Join Brian O’Donovan as he highlights the compelling variety in Celtic music and songs. Gaining inspiration from his native Cork County, O’Donovan will explore traditional and contemporary music from around the Celtic world and introduce participants to the cultural significance of each work. This engaging and interactive series will be the perfect way to round out a month-long celebration of the rich and enduring folk music that surrounds Celtic society.
These 75-minute participatory presentations are held Thursday evenings, March 31 and April 14, 21, and 28 in-person or online. The lecture series is $65/participant, which includes attendance at all four weeks of lectures.
Belmont-Watertown Methodist Church
80 Mt Auburn Street, Watertown, MA.
Week 1: What is Celtic Music?
In this introductory class, we will look at what we call ‘Celtic’ music today, and what it means in today’s world of international music. The term ‘Celtic’ deserves examination from many angles: historical, ethnographic, and indeed cultural. Brian will introduce the term’s origins in the modern era and trace its expansion into what we know and enjoy today.
Week 2: A History of Ireland Through Song
Frank Harte, the late beloved song collector from Dublin famously once said, “Those in power write the history, those who suffer write the songs.” In this class, Brian traces the tragic and fascinating history of Ireland through the songs that have marked many of its most significant events.
Week 3: The Dance
“O body swayed to music, O brightening glance,
How can we know the dancer from the dance?” William Butler Yeats.
This class will examine the inextricable links between Irish and Scottish traditional music and dancing.
Week 4: Trans-Atlantic – Bringing It All Back Home
Emigration to the US has been a reality for Celtic home country populations for centuries. These people, fleeing poverty, famine, and political upheaval, brought many of their songs and tunes with them. These in turn blended with many other influences in the adopted country, and new styles were born: Cape Breton’s music for example, what we call Quebecois today, with its French/English/Irish influences. Another example is the south-migrating Scots-Irish, who brought many songs into the Appalachian mountains. In time, these songs inspired the emergence of Bluegrass which in turn, influenced the development of American Country, and even pop. In a twist, some of the music developed on this side of the Atlantic has had a profound impact on Celtic music back home. In this class, we will explore this fascinating trans-Atlantic journey.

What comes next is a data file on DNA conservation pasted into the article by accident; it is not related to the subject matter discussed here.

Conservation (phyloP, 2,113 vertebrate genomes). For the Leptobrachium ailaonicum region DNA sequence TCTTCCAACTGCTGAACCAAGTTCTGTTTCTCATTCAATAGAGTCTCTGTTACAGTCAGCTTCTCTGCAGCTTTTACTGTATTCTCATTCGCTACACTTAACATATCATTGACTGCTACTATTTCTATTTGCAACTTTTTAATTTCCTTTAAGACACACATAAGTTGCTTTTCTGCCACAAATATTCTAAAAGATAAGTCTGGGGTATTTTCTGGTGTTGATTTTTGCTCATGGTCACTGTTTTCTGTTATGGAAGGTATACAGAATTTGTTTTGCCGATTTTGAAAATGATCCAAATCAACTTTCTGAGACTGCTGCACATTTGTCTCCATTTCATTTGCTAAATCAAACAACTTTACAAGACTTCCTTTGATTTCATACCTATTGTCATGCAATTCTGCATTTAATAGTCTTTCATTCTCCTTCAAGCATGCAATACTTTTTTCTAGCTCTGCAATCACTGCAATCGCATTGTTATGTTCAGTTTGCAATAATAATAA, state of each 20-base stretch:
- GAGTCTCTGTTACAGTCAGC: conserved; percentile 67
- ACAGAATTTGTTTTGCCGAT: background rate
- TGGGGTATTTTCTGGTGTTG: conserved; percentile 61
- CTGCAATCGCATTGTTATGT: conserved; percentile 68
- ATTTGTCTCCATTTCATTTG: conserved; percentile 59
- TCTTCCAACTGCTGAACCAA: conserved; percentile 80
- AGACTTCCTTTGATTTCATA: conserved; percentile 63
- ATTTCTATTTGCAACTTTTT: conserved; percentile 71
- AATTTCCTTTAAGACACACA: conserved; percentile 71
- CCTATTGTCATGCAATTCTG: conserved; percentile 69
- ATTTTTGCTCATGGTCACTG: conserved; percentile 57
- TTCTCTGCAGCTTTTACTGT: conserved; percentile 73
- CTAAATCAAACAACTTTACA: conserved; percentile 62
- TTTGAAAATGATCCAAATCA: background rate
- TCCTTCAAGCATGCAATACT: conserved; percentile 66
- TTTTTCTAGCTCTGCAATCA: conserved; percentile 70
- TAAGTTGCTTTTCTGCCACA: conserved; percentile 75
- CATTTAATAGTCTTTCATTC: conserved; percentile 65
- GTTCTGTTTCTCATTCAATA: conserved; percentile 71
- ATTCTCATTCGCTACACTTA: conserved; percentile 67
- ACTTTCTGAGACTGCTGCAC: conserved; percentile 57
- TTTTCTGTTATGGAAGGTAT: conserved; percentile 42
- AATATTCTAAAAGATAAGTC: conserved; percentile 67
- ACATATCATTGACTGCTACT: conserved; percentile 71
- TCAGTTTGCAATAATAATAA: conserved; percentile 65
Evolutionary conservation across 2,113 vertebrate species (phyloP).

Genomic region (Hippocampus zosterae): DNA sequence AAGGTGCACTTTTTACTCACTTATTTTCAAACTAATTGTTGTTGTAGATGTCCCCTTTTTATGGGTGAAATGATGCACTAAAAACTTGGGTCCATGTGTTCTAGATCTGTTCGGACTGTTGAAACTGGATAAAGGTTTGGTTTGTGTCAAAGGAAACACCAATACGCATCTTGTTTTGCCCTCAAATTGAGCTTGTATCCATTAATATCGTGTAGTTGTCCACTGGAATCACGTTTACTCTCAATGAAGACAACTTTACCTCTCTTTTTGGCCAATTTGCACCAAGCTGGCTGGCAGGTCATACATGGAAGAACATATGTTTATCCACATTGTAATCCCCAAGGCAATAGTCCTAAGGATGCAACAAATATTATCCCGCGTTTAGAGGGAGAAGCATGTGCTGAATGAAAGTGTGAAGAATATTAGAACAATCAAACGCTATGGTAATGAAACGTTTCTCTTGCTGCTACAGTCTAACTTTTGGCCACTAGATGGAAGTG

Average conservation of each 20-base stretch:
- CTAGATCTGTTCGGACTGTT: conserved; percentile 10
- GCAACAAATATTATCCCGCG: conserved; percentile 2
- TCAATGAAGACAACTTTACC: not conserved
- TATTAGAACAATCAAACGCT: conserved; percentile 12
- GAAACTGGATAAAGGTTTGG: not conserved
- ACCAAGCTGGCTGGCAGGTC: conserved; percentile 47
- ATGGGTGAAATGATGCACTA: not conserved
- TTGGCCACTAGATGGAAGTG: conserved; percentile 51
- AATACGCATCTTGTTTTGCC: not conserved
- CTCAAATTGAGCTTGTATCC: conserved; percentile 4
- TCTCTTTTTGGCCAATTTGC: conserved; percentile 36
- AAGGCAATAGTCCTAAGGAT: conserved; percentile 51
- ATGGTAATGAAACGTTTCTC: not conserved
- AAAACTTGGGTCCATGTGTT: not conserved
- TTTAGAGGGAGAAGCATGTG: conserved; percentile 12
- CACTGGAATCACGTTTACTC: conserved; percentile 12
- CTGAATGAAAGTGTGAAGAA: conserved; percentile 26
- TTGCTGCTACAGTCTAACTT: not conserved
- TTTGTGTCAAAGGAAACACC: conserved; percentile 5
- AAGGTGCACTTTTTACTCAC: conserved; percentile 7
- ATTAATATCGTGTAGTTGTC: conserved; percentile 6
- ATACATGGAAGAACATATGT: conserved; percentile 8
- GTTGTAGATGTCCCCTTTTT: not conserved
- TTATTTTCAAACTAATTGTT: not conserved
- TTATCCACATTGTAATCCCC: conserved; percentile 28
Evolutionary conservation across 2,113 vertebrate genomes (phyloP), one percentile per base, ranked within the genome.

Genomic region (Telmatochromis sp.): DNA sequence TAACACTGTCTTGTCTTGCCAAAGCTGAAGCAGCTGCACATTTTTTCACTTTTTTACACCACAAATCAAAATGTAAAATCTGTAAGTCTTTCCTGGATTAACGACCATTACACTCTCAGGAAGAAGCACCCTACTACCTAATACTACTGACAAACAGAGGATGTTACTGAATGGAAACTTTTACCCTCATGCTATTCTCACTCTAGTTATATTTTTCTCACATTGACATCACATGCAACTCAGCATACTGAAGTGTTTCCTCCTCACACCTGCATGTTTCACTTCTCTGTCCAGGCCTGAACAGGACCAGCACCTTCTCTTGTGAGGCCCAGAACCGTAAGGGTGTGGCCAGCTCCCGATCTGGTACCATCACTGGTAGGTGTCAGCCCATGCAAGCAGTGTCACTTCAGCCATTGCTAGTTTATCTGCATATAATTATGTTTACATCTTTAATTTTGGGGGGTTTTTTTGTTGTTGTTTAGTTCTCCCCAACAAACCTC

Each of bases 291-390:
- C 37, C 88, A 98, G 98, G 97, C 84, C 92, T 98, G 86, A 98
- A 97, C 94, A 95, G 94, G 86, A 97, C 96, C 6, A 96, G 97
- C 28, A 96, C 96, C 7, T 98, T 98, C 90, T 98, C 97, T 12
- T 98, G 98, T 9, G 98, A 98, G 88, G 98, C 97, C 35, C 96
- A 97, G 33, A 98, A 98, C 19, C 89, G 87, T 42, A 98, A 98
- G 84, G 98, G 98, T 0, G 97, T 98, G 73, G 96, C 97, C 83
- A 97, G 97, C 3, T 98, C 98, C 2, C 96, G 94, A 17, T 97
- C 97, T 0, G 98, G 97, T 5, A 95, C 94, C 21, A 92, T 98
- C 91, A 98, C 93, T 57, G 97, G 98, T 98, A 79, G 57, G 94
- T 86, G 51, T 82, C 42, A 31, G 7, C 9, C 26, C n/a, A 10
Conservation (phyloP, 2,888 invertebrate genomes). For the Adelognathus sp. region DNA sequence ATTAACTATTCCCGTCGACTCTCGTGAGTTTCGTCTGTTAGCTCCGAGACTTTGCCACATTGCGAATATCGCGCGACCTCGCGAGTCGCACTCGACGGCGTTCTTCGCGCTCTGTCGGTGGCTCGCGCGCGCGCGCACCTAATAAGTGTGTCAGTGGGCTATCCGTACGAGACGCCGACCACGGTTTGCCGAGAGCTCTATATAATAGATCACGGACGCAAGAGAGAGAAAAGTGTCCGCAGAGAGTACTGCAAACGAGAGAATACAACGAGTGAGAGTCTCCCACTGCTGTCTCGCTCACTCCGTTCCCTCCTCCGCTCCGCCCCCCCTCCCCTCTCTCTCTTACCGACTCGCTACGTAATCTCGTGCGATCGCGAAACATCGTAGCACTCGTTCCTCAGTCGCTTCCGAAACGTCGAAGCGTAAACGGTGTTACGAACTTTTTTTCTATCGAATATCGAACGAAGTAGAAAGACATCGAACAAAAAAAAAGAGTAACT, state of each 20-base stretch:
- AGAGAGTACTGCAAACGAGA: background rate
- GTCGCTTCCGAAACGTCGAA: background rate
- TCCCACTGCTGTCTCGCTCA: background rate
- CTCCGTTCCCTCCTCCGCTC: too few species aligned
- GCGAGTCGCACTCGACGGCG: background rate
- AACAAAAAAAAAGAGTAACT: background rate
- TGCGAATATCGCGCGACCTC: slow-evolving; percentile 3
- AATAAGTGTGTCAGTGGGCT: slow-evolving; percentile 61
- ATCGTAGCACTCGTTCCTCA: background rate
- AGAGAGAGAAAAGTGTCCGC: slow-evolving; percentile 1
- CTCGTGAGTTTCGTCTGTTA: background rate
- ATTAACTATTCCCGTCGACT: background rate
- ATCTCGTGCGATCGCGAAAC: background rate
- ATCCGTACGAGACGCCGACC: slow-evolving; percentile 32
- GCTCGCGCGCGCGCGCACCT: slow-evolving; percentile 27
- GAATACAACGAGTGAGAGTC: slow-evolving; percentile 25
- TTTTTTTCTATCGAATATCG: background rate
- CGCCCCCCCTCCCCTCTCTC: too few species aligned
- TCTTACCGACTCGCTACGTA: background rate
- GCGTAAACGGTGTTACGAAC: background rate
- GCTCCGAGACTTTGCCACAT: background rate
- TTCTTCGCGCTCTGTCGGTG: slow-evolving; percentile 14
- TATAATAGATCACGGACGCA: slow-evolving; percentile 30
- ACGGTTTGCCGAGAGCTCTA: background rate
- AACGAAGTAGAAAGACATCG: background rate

One Remaining Class: April 28
Thursdays from 7:30 – 8:45 PM ET
Available In-Person or Online
Ages 18+, $17/Remaining Session
Brian O’Donovan is the second youngest of nine children, born in 1957 in Clonakilty,West Cork. O’Donovan studied at UCC in the 1970s but now lives in Boston, where he works as a broadcaster for WGBH, a public radio station. He presents a show that explores “traditional and contemporary music from around the Celtic world”. Although Brian is widely known today for his work in public broadcasting, music production, and as a curator for live events, his earlier professional career was in a very different world. He held management and executive positions at then Foxboro Stadium, the home of the New England Patriots. O’Donovan lives in Cambridge, MA and has four grown children: Aoife, Ciaran, Aidan, and Nuala and two grandchildren, Ivy Jo Jacobsen of Brooklyn, NY, and Nomi Francis O’Donovan of Denver, CO.
The lecturer was absolutely fantastic! He got people to talk, and the “class guide” packet he made for each class was amazing too, and an unexpected bonus!
It was a wildly fun experience!